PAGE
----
I can’t believe it has already been 1 year since the World Health Organization declared COVID-19 a global pandemic. So I thought I would review a film about a virus and what better film than a zombie film! Introducing Zack Snyder’s ‘Dawn of the Dead’…
The young zombie girl and Ana’s zombie husband at the beginning of the film are terrifying because they represent an invasion of the privacy and security of one’s home, a feeling that is exaggerated by Snyder’s intimate shots. But once we follow Ana outside, we see that the entire neighbourhood is in a state of disorientation and chaos. The beginning of the film feels rushed, as scenes come and go at blazing speeds, but it is meant to be rushed. It forces us to feel for Ana as her life has been upended overnight; she is lost and disoriented and so are we.
Ana’s home/neighbourhood becomes a place of danger with Snyder shooting in a way where the environment becomes threatening; we will not feel safe for Ana until she leaves and finds other people and a safer place to stay. Once Ana finds other people and enters the mall, Snyder does a fantastic job at filming the mall as a safe haven. We enter through a door and the zombies are left outside as the door is locked. As the characters proceed through the mall, there is a noticeable lack of zombies – the mall is safe. In later scenes, we see the horde of zombies from the roof of the mall, re-assuring us that the mall is still safe. From within the mall, the only real threats are the people around you. Maybe they are douchebags, maybe they are hiding a bite. Either way, Snyder creates and respects the physical spaces that he has created.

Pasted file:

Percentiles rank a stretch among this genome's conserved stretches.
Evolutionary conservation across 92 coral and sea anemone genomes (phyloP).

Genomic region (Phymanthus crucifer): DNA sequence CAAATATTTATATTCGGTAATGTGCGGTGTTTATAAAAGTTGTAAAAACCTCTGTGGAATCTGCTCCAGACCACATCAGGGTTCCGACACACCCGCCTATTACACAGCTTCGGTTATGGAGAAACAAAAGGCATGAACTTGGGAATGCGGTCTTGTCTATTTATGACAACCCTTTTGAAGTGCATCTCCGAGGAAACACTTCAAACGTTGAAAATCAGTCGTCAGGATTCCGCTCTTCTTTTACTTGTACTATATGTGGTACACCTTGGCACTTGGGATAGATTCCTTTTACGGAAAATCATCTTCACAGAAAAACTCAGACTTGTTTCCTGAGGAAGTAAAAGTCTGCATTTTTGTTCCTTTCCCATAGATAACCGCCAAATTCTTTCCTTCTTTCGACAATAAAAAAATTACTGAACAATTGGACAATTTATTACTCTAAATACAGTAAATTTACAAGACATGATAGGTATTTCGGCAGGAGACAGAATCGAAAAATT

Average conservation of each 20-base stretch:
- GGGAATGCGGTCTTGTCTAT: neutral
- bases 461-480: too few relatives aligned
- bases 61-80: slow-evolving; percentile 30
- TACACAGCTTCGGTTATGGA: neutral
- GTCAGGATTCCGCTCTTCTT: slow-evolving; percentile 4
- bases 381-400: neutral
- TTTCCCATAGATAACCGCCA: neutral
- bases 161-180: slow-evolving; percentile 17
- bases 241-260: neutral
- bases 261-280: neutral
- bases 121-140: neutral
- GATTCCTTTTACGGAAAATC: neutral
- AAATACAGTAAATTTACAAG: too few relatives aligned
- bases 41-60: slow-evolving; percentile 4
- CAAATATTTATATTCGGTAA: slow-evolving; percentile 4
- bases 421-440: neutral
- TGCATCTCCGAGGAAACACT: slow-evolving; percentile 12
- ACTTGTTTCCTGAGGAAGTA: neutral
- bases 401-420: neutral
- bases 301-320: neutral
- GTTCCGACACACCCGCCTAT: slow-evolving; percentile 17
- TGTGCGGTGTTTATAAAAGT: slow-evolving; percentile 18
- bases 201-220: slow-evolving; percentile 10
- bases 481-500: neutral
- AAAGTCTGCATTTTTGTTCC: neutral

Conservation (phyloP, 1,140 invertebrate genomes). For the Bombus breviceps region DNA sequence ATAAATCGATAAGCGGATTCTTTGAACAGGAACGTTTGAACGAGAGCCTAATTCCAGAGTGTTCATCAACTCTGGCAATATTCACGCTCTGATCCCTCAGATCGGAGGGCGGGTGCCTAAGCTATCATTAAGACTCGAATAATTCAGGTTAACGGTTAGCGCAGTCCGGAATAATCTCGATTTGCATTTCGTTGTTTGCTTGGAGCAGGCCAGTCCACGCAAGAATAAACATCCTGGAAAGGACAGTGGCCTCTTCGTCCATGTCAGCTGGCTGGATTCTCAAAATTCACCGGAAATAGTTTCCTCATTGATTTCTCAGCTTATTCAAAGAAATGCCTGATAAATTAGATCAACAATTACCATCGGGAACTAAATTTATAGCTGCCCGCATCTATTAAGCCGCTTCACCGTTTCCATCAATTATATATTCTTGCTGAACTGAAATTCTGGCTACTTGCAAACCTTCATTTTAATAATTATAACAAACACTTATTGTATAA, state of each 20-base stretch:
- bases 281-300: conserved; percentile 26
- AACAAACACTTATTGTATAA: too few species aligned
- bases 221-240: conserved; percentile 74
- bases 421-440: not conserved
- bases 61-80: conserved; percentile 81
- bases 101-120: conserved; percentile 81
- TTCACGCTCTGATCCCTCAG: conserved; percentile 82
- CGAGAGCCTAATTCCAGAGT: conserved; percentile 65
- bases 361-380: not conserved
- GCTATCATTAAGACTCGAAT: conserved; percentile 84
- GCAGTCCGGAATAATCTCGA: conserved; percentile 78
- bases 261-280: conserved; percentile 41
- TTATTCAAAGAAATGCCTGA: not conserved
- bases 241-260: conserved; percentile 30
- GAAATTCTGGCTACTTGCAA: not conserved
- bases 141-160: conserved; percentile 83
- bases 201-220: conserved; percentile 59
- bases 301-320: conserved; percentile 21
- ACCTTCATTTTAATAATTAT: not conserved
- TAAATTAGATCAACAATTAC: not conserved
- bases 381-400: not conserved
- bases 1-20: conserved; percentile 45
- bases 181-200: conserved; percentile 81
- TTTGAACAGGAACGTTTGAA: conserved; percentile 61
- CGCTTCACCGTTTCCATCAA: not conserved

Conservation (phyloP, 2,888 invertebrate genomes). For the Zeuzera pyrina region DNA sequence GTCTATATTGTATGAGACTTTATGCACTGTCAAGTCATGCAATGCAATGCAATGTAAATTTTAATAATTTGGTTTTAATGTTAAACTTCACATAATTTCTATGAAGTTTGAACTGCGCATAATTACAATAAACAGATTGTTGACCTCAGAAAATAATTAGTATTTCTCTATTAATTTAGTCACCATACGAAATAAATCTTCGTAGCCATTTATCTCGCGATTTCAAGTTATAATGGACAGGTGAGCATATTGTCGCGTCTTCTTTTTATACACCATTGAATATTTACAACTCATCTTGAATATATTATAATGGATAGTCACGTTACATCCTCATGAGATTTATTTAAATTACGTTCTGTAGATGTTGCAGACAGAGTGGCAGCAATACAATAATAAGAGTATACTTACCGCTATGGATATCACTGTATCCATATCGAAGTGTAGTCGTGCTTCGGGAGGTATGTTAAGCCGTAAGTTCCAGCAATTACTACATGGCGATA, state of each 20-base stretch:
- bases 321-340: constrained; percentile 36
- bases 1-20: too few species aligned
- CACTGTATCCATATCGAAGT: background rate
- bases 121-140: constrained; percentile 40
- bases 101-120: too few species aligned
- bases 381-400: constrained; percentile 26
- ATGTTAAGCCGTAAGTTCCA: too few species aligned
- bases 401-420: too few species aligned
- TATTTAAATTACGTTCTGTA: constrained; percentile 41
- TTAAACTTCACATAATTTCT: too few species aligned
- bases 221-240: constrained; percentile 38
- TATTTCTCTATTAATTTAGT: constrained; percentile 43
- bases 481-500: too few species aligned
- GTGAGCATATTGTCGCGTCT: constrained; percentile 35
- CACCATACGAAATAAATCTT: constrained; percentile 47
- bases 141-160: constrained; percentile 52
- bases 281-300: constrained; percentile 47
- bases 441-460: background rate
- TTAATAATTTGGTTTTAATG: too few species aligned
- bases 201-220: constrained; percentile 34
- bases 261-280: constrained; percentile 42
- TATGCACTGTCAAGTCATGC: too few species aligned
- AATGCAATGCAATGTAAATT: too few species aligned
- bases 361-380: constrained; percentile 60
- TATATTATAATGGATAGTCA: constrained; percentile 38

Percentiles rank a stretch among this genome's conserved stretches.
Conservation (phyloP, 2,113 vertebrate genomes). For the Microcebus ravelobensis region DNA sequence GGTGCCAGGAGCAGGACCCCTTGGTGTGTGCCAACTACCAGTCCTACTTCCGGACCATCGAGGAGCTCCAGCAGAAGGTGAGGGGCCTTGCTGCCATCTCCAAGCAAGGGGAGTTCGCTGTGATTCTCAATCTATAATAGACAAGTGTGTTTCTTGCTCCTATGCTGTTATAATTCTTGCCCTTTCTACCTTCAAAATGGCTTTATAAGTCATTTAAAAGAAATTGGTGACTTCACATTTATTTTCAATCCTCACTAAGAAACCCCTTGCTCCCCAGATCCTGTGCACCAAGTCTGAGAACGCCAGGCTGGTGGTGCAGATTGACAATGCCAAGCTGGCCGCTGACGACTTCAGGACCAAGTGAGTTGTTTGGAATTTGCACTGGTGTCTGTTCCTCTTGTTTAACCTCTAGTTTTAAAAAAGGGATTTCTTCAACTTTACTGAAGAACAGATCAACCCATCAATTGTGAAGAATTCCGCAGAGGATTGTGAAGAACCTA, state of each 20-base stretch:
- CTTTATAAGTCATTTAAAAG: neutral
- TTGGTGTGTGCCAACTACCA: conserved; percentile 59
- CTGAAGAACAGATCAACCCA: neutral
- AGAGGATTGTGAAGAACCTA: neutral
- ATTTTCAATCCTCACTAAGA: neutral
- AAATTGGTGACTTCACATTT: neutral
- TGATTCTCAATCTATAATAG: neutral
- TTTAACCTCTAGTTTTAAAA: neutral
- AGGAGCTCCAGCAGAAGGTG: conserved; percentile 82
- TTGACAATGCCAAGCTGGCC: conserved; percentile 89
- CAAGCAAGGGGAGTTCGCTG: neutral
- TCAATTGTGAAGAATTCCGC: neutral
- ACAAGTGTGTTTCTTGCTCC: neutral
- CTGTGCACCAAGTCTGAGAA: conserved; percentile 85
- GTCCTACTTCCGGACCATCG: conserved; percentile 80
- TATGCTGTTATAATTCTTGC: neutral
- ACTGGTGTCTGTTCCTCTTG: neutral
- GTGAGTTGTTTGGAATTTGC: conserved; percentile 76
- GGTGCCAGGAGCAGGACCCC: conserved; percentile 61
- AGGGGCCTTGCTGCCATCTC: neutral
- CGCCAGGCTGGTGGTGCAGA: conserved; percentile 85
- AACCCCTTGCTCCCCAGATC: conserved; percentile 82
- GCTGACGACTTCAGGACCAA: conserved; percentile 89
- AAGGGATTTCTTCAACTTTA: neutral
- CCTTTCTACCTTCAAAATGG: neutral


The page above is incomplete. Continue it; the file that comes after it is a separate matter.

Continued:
Snyder’s ‘Dawn of the Dead’ is as much about decaying organic bodies as it is about decaying digital images. Only 5 years after ‘The Phantom Menace’ and 2 years after ‘Attack of the Clones’, Snyder uses and manipulates a digital aesthetic in order to evoke a feeling of immediacy. Lucas employed a digital film-making process in order to create images of a futuristic world, resulting in clarity and succinctness. Shot on 35mm and employing a digital intermediate process, Snyder captures the rotting, decaying, re-animated corpses with his own rotting, decaying, re-animated digital images. Snyder’s digital film-making is a virus, perfectly suited to the content of the film – a truly cinematic director whose films I have learned to appreciate more and more over the years.
If ‘Dawn of the Dead’ is a reminder of the misery of the COVID-19 pandemic, and how it has overthrown our regular lives, perhaps ‘Zack Snyder’s Justice League’ will give us the hope we need in these difficult times. Take care, stay safe, stay healthy, reach out if you need help, and stay strong. The real world zombie apocalypse will hopefully be over soon. Love to all ❤